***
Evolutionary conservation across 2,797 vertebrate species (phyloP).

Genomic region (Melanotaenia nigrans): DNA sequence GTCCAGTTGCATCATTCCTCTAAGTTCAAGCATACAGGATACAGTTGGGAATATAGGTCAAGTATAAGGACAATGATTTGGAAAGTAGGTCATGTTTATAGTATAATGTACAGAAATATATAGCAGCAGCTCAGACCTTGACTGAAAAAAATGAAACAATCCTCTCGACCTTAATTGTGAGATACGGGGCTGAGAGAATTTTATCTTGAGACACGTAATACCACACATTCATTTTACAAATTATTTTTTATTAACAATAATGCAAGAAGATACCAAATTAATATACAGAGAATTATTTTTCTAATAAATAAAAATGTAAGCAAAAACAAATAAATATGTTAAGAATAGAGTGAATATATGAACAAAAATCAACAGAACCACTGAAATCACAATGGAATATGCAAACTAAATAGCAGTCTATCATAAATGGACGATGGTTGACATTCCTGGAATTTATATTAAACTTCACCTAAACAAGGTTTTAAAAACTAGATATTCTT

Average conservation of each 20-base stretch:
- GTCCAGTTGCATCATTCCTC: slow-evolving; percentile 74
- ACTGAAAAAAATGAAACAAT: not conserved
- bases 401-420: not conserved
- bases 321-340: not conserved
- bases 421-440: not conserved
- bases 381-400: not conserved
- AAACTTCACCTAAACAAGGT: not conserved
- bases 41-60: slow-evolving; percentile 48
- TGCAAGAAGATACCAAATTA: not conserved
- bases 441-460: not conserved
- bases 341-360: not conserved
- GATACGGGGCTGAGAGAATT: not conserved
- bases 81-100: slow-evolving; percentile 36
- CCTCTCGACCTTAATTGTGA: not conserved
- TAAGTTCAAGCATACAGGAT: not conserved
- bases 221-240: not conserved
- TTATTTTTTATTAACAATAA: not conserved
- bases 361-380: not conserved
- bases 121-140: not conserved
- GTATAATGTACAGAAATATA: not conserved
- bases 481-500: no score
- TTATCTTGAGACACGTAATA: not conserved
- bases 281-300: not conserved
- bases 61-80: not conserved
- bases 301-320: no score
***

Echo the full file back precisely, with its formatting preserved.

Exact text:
Evolutionary conservation across 2,797 vertebrate species (phyloP).

Genomic region (Melanotaenia nigrans): DNA sequence GTCCAGTTGCATCATTCCTCTAAGTTCAAGCATACAGGATACAGTTGGGAATATAGGTCAAGTATAAGGACAATGATTTGGAAAGTAGGTCATGTTTATAGTATAATGTACAGAAATATATAGCAGCAGCTCAGACCTTGACTGAAAAAAATGAAACAATCCTCTCGACCTTAATTGTGAGATACGGGGCTGAGAGAATTTTATCTTGAGACACGTAATACCACACATTCATTTTACAAATTATTTTTTATTAACAATAATGCAAGAAGATACCAAATTAATATACAGAGAATTATTTTTCTAATAAATAAAAATGTAAGCAAAAACAAATAAATATGTTAAGAATAGAGTGAATATATGAACAAAAATCAACAGAACCACTGAAATCACAATGGAATATGCAAACTAAATAGCAGTCTATCATAAATGGACGATGGTTGACATTCCTGGAATTTATATTAAACTTCACCTAAACAAGGTTTTAAAAACTAGATATTCTT

Average conservation of each 20-base stretch:
- GTCCAGTTGCATCATTCCTC: slow-evolving; percentile 74
- ACTGAAAAAAATGAAACAAT: not conserved
- bases 401-420: not conserved
- bases 321-340: not conserved
- bases 421-440: not conserved
- bases 381-400: not conserved
- AAACTTCACCTAAACAAGGT: not conserved
- bases 41-60: slow-evolving; percentile 48
- TGCAAGAAGATACCAAATTA: not conserved
- bases 441-460: not conserved
- bases 341-360: not conserved
- GATACGGGGCTGAGAGAATT: not conserved
- bases 81-100: slow-evolving; percentile 36
- CCTCTCGACCTTAATTGTGA: not conserved
- TAAGTTCAAGCATACAGGAT: not conserved
- bases 221-240: not conserved
- TTATTTTTTATTAACAATAA: not conserved
- bases 361-380: not conserved
- bases 121-140: not conserved
- GTATAATGTACAGAAATATA: not conserved
- bases 481-500: no score
- TTATCTTGAGACACGTAATA: not conserved
- bases 281-300: not conserved
- bases 61-80: not conserved
- bases 301-320: no score